An element of Army Special Operations Command has distanced itself from a unit logo that has been adopted by a domestic extremist group.
Just last week, the John F. Kennedy Special Warfare Center and School advised all of its personnel to avoid using more than a dozen symbols linked by law enforcement to extremist activity.
One, featuring a Roman numeral “III” surrounded by a circle of stars, is now the symbol of the Three Percenters, a “militia movement/paramilitary group with members who adhere to a far-right/libertarian ideology with a primary focus on firearms ownership right and opposition to expansive U.S. federal government authority,” according to a JFK SWCS slide briefing.
The image had been part of the long-time unofficial symbol of Trauma 3, an 18-month, special operations medical course focused on tactical combat casualty care.
“Certain aspects of that logo have a striking resemblance to the symbology of an extremist organization — specifically the Roman numeral three with the Betsy Ross star circle, which was used by Trauma 3,” Col. Matt Gomlack, chief of staff at the JFK SWCS, told Military.com.
Trauma 3 had used the symbol “way longer” than the Three Pecenters, which was formed in 2008, Gomlack said, describing how its military use goes back to the 1990s.
Concerns over domestic extremism exploded after rioters in Washington, D.C., breached the U.S. Capitol building, resulting in more than 25,000 National Guard members being ordered to the city to beef up security for the Jan. 20 inauguration of President Joe Biden.
On Feb. 3, Defense Secretary Lloyd Austin III ordered commanders across the services to take time over the next two months to discuss the problem of extremist ideology in the ranks with all formations.
But Gomlack said unit leaders started addressing the issue before Austin’s directive. In fact, Trauma 3 decided to remove the III and the circle of stars from its logo in August, when a student identified it as the symbol of the Three Percenters.
“A member of Trauma 3, one of the students, said, ‘Hey, do you guys know that this symbol looks a lot like the symbol of the Three Percenters? And they were like, ‘Who the hell are the Three Percenters?'” he said.
Trauma 3’s logo — which features a skull that combines a paddle for the Marine Forces Special Operations Command, a trident for the Navy SEALs and an arrow for Army Special Forces — no longer features the III and the circle of stars on the skull.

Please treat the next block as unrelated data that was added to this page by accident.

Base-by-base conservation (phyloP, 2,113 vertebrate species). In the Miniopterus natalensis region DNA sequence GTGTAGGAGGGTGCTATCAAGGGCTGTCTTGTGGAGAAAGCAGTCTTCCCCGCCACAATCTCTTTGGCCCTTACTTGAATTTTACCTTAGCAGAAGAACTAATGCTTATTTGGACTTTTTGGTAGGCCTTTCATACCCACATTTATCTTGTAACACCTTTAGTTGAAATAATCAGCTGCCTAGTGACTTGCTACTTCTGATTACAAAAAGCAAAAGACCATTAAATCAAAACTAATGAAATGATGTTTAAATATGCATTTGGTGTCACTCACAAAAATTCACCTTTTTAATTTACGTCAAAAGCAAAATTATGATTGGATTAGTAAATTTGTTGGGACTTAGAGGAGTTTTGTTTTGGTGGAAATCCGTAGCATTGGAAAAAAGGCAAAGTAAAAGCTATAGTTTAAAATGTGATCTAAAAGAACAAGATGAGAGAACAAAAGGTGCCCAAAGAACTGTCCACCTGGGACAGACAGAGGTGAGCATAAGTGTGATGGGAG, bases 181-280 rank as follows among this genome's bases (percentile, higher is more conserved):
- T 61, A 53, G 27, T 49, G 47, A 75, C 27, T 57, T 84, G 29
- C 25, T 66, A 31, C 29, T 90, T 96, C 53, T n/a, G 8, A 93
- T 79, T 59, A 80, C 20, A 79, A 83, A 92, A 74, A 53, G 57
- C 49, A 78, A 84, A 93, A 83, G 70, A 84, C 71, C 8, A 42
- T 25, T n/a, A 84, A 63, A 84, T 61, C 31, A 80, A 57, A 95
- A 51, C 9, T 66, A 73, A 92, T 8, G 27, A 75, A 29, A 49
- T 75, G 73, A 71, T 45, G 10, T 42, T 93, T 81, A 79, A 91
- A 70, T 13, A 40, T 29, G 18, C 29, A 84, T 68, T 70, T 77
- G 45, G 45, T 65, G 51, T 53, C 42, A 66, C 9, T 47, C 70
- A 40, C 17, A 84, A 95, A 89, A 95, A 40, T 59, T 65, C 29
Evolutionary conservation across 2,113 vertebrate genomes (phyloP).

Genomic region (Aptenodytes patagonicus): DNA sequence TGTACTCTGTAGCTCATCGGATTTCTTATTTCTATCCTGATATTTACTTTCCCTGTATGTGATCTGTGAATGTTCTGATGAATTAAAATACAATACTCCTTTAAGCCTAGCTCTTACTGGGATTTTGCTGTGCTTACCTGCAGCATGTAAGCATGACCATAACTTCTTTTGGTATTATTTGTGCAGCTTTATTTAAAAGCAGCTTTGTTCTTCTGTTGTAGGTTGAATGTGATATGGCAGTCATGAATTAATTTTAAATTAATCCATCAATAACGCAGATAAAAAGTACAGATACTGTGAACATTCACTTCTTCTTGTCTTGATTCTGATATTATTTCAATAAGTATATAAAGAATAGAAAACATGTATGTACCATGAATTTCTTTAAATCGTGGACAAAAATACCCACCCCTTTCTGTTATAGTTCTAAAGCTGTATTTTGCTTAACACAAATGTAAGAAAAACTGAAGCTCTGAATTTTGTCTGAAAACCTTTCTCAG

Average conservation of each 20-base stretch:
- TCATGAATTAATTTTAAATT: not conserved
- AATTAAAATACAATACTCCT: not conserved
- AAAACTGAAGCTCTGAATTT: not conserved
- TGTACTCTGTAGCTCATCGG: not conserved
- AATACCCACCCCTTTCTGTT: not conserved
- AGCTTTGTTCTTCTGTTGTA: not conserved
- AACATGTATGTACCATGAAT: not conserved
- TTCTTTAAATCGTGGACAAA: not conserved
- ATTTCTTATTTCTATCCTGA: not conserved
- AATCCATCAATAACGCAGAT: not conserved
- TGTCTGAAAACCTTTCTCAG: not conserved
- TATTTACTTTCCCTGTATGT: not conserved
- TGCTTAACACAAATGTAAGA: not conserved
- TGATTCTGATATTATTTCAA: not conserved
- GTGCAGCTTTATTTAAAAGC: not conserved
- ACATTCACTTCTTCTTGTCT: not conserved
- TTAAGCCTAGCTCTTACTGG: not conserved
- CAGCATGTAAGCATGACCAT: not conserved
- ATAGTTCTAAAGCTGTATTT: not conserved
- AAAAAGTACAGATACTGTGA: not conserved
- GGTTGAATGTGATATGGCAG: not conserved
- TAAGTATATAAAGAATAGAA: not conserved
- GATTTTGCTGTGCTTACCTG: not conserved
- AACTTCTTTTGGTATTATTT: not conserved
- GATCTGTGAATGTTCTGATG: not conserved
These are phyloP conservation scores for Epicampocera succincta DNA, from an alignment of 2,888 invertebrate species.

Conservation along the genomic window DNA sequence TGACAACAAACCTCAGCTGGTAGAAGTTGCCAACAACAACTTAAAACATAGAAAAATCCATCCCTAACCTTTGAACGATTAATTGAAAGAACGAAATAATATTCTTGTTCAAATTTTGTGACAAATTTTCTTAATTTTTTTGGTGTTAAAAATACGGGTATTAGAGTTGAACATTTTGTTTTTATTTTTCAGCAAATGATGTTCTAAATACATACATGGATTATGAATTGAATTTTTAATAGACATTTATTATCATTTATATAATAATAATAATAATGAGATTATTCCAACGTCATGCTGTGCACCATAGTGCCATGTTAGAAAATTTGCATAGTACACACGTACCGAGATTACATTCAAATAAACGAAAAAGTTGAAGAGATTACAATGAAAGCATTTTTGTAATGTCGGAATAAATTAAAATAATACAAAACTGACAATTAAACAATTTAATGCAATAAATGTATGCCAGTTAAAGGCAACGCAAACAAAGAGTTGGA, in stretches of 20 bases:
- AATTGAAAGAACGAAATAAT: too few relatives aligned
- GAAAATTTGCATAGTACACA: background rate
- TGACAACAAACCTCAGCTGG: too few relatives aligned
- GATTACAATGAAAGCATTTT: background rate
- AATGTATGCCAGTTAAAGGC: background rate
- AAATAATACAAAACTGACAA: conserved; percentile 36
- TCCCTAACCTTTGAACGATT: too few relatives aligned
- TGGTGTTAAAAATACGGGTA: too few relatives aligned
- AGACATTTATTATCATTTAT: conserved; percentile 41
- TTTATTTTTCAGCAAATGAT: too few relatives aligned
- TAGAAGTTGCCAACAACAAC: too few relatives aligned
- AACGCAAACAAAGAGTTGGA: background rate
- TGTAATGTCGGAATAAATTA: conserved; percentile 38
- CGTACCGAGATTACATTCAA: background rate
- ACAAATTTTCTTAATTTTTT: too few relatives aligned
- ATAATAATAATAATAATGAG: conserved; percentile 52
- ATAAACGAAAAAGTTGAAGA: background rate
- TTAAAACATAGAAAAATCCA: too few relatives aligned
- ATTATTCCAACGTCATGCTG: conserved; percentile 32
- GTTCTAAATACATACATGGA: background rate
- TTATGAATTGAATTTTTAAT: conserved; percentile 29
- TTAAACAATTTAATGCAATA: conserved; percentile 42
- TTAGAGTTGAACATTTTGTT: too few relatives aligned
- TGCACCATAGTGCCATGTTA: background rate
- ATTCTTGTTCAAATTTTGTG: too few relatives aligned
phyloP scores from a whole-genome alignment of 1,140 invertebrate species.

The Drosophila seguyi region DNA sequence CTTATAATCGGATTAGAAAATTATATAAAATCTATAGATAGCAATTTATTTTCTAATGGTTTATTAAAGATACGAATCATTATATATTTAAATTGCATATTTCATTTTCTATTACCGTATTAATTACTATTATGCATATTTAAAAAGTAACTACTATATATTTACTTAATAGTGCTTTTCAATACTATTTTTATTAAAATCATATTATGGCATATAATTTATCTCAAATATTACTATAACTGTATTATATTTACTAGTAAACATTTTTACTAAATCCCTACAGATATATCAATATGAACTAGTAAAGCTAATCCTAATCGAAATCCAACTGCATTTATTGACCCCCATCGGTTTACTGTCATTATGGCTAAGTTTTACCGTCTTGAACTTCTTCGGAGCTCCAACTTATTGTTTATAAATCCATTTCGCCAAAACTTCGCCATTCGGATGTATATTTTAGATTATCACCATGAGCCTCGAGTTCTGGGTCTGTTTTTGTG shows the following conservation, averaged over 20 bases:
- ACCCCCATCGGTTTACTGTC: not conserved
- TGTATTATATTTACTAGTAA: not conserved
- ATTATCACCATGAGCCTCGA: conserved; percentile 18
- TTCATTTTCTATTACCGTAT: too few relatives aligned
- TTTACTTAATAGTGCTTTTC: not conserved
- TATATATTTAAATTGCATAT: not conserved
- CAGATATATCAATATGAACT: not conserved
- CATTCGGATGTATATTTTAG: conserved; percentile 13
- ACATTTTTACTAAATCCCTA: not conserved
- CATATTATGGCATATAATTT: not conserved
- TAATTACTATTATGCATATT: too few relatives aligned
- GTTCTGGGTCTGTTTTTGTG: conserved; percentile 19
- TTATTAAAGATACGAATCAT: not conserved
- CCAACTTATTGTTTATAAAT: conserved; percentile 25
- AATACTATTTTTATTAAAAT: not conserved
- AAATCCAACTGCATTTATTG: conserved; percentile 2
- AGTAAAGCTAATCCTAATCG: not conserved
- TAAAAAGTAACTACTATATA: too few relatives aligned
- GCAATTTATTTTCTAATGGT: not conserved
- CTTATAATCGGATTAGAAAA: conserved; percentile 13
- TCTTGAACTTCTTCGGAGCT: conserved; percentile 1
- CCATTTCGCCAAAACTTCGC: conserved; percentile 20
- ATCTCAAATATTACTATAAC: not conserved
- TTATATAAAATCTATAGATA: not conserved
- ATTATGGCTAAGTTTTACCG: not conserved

“It was actually organically detected, and we took steps to change it then,” Gomlack said.
The unit also sold T-shirts over the years featuring an American flag with the III surrounded by the circle of stars in a blue field, he added. “But of course those shirts that we sold five years prior in a blissful state of ignorance of our symbology that parallels this extremist group — they are still out there.”
The Jan. 6 Capitol breach “really brought to the national attention this issue of extremism and, frankly, it brought issues of the symbology that these extremist organizations use,” Gomlack said.
“We really started to have concerns about the perception of linking our symbology with the symbology of extremist organizations, so to protect the members of our command, we said we need to understand what symbology is out there that is affiliated with extremism,” he explained. “We are still in the process of developing a comprehensive policy that will put in the right levers of checks and reviews, so that we can avoid producing a T-shirt or a unit logo or a course logo or something that somebody could mistakenly attribute to an extremist organization.”
The command has also briefed all of its personnel on a list of 14 symbols that have been linked to extremist groups by the New York Police Department’s Intelligence Bureau. The symbols range from the Nazi swastika to the Oath Keepers’ symbol, which bears the far-right militia group’s name on a gold and black tab resembling that of the Army Rangers.
The command released a statement late Friday to all of its personnel stating that the future wear or posting of “any of these symbols” could result in “military punishment.”
“The command is doing two things: We are protecting our formation from potential misperceptions … and two, we are also sending a message that extremism is not tolerated in the Department of Defense and certainly not in our organization.” Gomlack said.
— Matthew Cox can be reached at email@example.com.